My post serving as one of five entrepreneurs in residence for the U.S. Government ended in May. It was a huge (and surreal) honor, and a learning experience that still hasn’t fully digested. I’ve been writing and will continue writing about the experience, but here are three quick takeaways:
- D.C. may be full of hot air, but many of its leaders know what they’re doing and don’t get enough credit. I was blown away by the open-minded, outcomes-oriented, bipartisan approaches of leaders at the White House and Homeland Security. The Administration is serious about infusing bureaucracy with entrepreneurialism, and its actions speak louder than any words you’ll hear or read in the media.
- Government needs more entrepreneurs. Many of government’s problems stem from an overpopulation of lawyers (naturally risk-averse) and lifetime politicians (naturally short-termist). Where are all the engineers, scientists, designers, artists, doctors, and social entrepreneurs? The leverage our program had with only five private/social-sector entrepreneurs working within an agency of government natives was huge: the program’s success inspired the launch of the Presidential Innovation Fellows, which now operates across multiple departments of the federal government.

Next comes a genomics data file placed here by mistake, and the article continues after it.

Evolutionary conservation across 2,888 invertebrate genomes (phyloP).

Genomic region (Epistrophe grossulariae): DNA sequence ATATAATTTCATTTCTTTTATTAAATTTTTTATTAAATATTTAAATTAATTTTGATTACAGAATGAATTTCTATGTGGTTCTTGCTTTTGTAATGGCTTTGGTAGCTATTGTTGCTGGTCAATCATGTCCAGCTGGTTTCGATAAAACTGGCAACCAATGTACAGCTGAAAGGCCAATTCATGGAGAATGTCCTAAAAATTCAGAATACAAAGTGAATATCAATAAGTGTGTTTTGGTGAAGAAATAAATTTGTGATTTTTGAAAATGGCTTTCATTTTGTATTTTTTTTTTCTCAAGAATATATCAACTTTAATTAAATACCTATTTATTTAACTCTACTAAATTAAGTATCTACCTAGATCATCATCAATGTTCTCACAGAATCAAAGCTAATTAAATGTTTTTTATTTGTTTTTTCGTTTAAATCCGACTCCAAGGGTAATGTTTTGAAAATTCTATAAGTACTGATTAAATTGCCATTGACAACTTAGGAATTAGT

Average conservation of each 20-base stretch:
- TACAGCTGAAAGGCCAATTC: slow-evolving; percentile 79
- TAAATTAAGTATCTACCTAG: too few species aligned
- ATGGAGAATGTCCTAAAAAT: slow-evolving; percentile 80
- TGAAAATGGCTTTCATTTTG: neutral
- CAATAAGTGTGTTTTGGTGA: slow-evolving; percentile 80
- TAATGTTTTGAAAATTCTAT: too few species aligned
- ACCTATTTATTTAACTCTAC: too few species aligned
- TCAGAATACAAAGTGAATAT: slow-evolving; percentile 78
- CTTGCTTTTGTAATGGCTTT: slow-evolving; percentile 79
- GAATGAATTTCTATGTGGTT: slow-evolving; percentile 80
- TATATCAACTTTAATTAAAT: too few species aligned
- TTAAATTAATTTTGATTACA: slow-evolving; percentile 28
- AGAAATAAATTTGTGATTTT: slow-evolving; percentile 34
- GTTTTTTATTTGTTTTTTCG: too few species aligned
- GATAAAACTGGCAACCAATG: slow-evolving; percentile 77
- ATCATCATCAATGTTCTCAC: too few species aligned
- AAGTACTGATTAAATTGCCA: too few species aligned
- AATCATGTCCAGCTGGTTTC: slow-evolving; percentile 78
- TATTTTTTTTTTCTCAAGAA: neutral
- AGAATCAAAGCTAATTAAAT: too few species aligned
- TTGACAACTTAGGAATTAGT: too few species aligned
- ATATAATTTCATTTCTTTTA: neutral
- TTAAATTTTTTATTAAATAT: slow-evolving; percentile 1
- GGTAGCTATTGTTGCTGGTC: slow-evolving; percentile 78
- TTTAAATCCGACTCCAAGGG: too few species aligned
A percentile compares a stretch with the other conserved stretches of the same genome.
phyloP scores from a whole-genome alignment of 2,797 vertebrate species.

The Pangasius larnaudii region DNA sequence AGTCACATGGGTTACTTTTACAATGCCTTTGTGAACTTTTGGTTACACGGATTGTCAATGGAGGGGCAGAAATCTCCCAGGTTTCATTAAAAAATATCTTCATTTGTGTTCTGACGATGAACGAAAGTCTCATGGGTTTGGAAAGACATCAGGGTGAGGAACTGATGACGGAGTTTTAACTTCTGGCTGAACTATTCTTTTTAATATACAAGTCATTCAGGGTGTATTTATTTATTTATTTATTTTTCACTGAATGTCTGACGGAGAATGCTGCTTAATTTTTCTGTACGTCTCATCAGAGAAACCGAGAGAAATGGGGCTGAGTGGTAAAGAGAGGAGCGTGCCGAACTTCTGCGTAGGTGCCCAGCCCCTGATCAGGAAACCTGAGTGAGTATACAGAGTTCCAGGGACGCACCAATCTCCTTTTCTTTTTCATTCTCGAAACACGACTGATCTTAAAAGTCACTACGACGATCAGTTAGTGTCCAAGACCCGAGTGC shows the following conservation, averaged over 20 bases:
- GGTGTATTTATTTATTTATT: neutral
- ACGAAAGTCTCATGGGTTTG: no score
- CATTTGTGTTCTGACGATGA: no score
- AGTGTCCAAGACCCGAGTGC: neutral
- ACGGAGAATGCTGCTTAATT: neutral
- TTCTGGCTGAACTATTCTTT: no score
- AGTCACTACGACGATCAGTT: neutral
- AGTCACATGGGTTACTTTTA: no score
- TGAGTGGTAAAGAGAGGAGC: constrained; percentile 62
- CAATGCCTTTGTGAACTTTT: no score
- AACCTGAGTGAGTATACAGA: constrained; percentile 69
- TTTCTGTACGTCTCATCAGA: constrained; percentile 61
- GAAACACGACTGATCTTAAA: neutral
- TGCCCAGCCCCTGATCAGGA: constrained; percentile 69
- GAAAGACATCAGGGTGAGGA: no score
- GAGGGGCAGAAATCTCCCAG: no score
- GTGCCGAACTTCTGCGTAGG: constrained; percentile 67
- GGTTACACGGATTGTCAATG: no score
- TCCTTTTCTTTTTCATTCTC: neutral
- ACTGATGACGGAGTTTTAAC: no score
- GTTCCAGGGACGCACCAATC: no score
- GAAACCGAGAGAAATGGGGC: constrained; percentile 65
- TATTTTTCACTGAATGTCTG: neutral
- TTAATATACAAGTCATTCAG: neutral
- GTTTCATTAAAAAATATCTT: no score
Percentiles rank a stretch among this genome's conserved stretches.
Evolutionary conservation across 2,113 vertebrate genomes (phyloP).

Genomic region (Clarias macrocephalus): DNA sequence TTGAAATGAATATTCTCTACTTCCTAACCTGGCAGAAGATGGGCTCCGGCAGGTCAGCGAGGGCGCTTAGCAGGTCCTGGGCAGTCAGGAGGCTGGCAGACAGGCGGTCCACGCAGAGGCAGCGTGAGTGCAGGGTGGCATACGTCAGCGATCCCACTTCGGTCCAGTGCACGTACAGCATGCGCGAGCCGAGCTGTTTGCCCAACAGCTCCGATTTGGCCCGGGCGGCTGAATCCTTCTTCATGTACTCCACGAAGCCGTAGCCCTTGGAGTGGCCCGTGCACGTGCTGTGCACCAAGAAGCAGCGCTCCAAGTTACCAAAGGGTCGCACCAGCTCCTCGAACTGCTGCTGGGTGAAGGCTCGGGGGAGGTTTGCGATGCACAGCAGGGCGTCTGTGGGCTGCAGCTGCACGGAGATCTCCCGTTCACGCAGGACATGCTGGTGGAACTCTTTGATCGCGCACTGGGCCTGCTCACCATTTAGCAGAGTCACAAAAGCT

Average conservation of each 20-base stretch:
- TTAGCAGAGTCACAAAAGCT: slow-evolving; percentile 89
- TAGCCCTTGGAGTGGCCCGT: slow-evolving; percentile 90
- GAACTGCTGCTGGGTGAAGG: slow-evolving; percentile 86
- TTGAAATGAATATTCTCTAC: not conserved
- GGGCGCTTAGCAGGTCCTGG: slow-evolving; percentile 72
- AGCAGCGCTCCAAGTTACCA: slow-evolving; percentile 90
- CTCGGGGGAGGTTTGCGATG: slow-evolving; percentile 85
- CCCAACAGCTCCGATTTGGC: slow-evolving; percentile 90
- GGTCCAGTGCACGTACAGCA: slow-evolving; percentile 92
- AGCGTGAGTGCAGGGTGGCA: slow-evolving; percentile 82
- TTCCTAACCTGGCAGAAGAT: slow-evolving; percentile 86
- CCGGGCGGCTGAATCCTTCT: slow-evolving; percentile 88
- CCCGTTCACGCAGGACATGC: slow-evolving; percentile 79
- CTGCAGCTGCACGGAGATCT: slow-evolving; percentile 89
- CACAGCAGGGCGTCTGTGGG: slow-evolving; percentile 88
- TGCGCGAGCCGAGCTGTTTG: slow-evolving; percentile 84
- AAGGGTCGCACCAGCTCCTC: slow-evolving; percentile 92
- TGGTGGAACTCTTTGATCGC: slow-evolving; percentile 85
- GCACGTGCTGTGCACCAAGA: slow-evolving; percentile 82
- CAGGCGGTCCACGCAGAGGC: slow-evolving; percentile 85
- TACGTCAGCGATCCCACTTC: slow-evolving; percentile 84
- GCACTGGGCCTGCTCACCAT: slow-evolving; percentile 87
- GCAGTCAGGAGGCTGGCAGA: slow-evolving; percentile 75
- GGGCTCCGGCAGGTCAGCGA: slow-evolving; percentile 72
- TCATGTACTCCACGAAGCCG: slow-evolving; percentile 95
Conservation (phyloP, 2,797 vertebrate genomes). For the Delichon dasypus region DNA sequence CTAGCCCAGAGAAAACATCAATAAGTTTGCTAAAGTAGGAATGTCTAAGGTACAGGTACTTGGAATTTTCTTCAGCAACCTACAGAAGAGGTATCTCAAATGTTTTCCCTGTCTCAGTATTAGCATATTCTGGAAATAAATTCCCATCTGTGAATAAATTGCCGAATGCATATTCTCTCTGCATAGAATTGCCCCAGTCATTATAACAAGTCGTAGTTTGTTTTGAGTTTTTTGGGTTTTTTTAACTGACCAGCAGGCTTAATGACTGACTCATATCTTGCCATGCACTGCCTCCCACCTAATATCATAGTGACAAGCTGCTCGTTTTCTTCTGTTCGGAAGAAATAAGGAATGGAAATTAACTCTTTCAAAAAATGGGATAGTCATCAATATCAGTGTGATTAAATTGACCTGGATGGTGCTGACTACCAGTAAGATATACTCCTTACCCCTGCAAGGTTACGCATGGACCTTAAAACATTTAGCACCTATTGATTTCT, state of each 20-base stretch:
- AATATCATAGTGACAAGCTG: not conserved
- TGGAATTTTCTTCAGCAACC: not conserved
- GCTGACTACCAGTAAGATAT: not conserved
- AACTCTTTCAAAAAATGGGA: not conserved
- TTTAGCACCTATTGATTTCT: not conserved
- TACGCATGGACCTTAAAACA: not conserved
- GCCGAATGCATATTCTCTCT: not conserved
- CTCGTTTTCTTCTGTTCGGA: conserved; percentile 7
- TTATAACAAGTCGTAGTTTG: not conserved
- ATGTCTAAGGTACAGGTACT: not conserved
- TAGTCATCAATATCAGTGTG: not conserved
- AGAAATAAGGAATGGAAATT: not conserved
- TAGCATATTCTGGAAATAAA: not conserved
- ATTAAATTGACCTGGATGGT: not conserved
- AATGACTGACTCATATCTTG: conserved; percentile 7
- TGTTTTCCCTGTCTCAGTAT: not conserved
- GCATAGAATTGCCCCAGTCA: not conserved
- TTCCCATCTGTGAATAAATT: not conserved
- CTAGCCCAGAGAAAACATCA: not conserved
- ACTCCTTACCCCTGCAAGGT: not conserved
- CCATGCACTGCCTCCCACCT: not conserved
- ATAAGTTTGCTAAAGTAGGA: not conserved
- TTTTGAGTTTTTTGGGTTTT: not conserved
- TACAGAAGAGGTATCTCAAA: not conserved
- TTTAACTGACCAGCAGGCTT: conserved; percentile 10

- Young people can make an impact, even in big organizations. We hear a lot of glory tales about young people starting billion dollar tech companies, but we don’t hear nearly as much about young people making an impact from the inside out at large institutions. But if your heart’s in the right place, if you respect the system in which you’re working, if you’re willing to observe and listen before speaking, and you know your objective, change is possible. I was by far the youngest, least accomplished, and by many measures least intelligent person on the EIR team, but I was able to contribute value by understanding why I’d been selected (relative expertise on foreign immigration systems, experience interning for startups on multiple continents, direct access to the youth segment of the project’s target population), and then contributing to the team in a way that only a young person could (asking dumb questions, challenging assumptions, offering youth perspective, surveying university-age peers) . The decisions that large organizations make today will affect young people tomorrow, so young people should be involved in those decisions.